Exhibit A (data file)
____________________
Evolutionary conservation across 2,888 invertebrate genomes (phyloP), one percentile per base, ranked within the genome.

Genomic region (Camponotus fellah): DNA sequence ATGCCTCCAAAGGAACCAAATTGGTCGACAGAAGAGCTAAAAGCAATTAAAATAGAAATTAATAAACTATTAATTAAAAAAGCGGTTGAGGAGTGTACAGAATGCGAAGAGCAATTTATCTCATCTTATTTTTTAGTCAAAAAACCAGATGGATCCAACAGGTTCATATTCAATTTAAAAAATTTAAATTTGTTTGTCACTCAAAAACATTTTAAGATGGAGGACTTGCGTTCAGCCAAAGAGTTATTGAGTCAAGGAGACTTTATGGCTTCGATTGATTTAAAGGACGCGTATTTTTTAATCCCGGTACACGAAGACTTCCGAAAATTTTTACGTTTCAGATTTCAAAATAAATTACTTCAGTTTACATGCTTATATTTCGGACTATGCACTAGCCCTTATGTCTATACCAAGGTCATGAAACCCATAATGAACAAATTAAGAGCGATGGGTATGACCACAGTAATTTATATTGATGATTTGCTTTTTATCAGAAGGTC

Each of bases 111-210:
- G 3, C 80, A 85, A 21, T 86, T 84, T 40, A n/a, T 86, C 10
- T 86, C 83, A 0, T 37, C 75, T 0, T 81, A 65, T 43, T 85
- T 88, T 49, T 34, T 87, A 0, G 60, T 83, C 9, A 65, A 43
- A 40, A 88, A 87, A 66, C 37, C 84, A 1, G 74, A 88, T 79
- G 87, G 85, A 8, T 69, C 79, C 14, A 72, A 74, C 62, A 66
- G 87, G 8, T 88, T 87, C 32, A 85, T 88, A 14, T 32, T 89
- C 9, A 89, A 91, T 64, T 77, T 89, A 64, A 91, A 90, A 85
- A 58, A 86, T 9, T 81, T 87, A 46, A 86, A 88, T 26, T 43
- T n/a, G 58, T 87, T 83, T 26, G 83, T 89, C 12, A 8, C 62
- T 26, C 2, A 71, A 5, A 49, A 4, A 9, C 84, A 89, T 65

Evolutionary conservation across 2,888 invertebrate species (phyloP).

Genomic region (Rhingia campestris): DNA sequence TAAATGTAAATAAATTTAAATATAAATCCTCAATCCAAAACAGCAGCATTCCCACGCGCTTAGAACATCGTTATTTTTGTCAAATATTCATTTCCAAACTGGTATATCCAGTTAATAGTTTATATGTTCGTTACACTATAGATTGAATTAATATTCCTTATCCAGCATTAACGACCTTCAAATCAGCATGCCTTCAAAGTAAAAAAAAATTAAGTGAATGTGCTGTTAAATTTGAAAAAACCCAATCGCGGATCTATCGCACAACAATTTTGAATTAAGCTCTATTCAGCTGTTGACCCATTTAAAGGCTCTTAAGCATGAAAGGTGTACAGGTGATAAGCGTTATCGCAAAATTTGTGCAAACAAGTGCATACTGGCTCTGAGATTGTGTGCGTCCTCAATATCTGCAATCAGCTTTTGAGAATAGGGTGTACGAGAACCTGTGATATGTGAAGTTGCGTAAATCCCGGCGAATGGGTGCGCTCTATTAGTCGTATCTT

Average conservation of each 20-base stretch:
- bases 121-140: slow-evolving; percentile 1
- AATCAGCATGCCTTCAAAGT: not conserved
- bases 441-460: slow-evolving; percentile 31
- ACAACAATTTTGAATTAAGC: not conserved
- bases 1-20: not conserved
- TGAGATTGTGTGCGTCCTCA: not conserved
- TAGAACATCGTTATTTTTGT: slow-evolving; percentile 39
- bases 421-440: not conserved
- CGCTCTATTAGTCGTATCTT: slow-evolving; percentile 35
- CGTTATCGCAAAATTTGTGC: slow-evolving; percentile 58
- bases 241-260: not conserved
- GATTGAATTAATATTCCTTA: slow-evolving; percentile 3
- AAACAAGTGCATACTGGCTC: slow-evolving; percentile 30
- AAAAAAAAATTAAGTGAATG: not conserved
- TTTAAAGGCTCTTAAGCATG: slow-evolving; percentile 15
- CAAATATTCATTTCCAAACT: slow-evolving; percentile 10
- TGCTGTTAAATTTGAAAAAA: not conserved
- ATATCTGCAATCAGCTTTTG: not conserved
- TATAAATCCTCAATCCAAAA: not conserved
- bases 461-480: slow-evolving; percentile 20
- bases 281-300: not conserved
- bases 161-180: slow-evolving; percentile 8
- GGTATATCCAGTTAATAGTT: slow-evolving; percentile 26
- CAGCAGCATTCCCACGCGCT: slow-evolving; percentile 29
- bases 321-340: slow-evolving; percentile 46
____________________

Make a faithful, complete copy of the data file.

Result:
Evolutionary conservation across 2,888 invertebrate genomes (phyloP), one percentile per base, ranked within the genome.

Genomic region (Camponotus fellah): DNA sequence ATGCCTCCAAAGGAACCAAATTGGTCGACAGAAGAGCTAAAAGCAATTAAAATAGAAATTAATAAACTATTAATTAAAAAAGCGGTTGAGGAGTGTACAGAATGCGAAGAGCAATTTATCTCATCTTATTTTTTAGTCAAAAAACCAGATGGATCCAACAGGTTCATATTCAATTTAAAAAATTTAAATTTGTTTGTCACTCAAAAACATTTTAAGATGGAGGACTTGCGTTCAGCCAAAGAGTTATTGAGTCAAGGAGACTTTATGGCTTCGATTGATTTAAAGGACGCGTATTTTTTAATCCCGGTACACGAAGACTTCCGAAAATTTTTACGTTTCAGATTTCAAAATAAATTACTTCAGTTTACATGCTTATATTTCGGACTATGCACTAGCCCTTATGTCTATACCAAGGTCATGAAACCCATAATGAACAAATTAAGAGCGATGGGTATGACCACAGTAATTTATATTGATGATTTGCTTTTTATCAGAAGGTC

Each of bases 111-210:
- G 3, C 80, A 85, A 21, T 86, T 84, T 40, A n/a, T 86, C 10
- T 86, C 83, A 0, T 37, C 75, T 0, T 81, A 65, T 43, T 85
- T 88, T 49, T 34, T 87, A 0, G 60, T 83, C 9, A 65, A 43
- A 40, A 88, A 87, A 66, C 37, C 84, A 1, G 74, A 88, T 79
- G 87, G 85, A 8, T 69, C 79, C 14, A 72, A 74, C 62, A 66
- G 87, G 8, T 88, T 87, C 32, A 85, T 88, A 14, T 32, T 89
- C 9, A 89, A 91, T 64, T 77, T 89, A 64, A 91, A 90, A 85
- A 58, A 86, T 9, T 81, T 87, A 46, A 86, A 88, T 26, T 43
- T n/a, G 58, T 87, T 83, T 26, G 83, T 89, C 12, A 8, C 62
- T 26, C 2, A 71, A 5, A 49, A 4, A 9, C 84, A 89, T 65

Evolutionary conservation across 2,888 invertebrate species (phyloP).

Genomic region (Rhingia campestris): DNA sequence TAAATGTAAATAAATTTAAATATAAATCCTCAATCCAAAACAGCAGCATTCCCACGCGCTTAGAACATCGTTATTTTTGTCAAATATTCATTTCCAAACTGGTATATCCAGTTAATAGTTTATATGTTCGTTACACTATAGATTGAATTAATATTCCTTATCCAGCATTAACGACCTTCAAATCAGCATGCCTTCAAAGTAAAAAAAAATTAAGTGAATGTGCTGTTAAATTTGAAAAAACCCAATCGCGGATCTATCGCACAACAATTTTGAATTAAGCTCTATTCAGCTGTTGACCCATTTAAAGGCTCTTAAGCATGAAAGGTGTACAGGTGATAAGCGTTATCGCAAAATTTGTGCAAACAAGTGCATACTGGCTCTGAGATTGTGTGCGTCCTCAATATCTGCAATCAGCTTTTGAGAATAGGGTGTACGAGAACCTGTGATATGTGAAGTTGCGTAAATCCCGGCGAATGGGTGCGCTCTATTAGTCGTATCTT

Average conservation of each 20-base stretch:
- bases 121-140: slow-evolving; percentile 1
- AATCAGCATGCCTTCAAAGT: not conserved
- bases 441-460: slow-evolving; percentile 31
- ACAACAATTTTGAATTAAGC: not conserved
- bases 1-20: not conserved
- TGAGATTGTGTGCGTCCTCA: not conserved
- TAGAACATCGTTATTTTTGT: slow-evolving; percentile 39
- bases 421-440: not conserved
- CGCTCTATTAGTCGTATCTT: slow-evolving; percentile 35
- CGTTATCGCAAAATTTGTGC: slow-evolving; percentile 58
- bases 241-260: not conserved
- GATTGAATTAATATTCCTTA: slow-evolving; percentile 3
- AAACAAGTGCATACTGGCTC: slow-evolving; percentile 30
- AAAAAAAAATTAAGTGAATG: not conserved
- TTTAAAGGCTCTTAAGCATG: slow-evolving; percentile 15
- CAAATATTCATTTCCAAACT: slow-evolving; percentile 10
- TGCTGTTAAATTTGAAAAAA: not conserved
- ATATCTGCAATCAGCTTTTG: not conserved
- TATAAATCCTCAATCCAAAA: not conserved
- bases 461-480: slow-evolving; percentile 20
- bases 281-300: not conserved
- bases 161-180: slow-evolving; percentile 8
- GGTATATCCAGTTAATAGTT: slow-evolving; percentile 26
- CAGCAGCATTCCCACGCGCT: slow-evolving; percentile 29
- bases 321-340: slow-evolving; percentile 46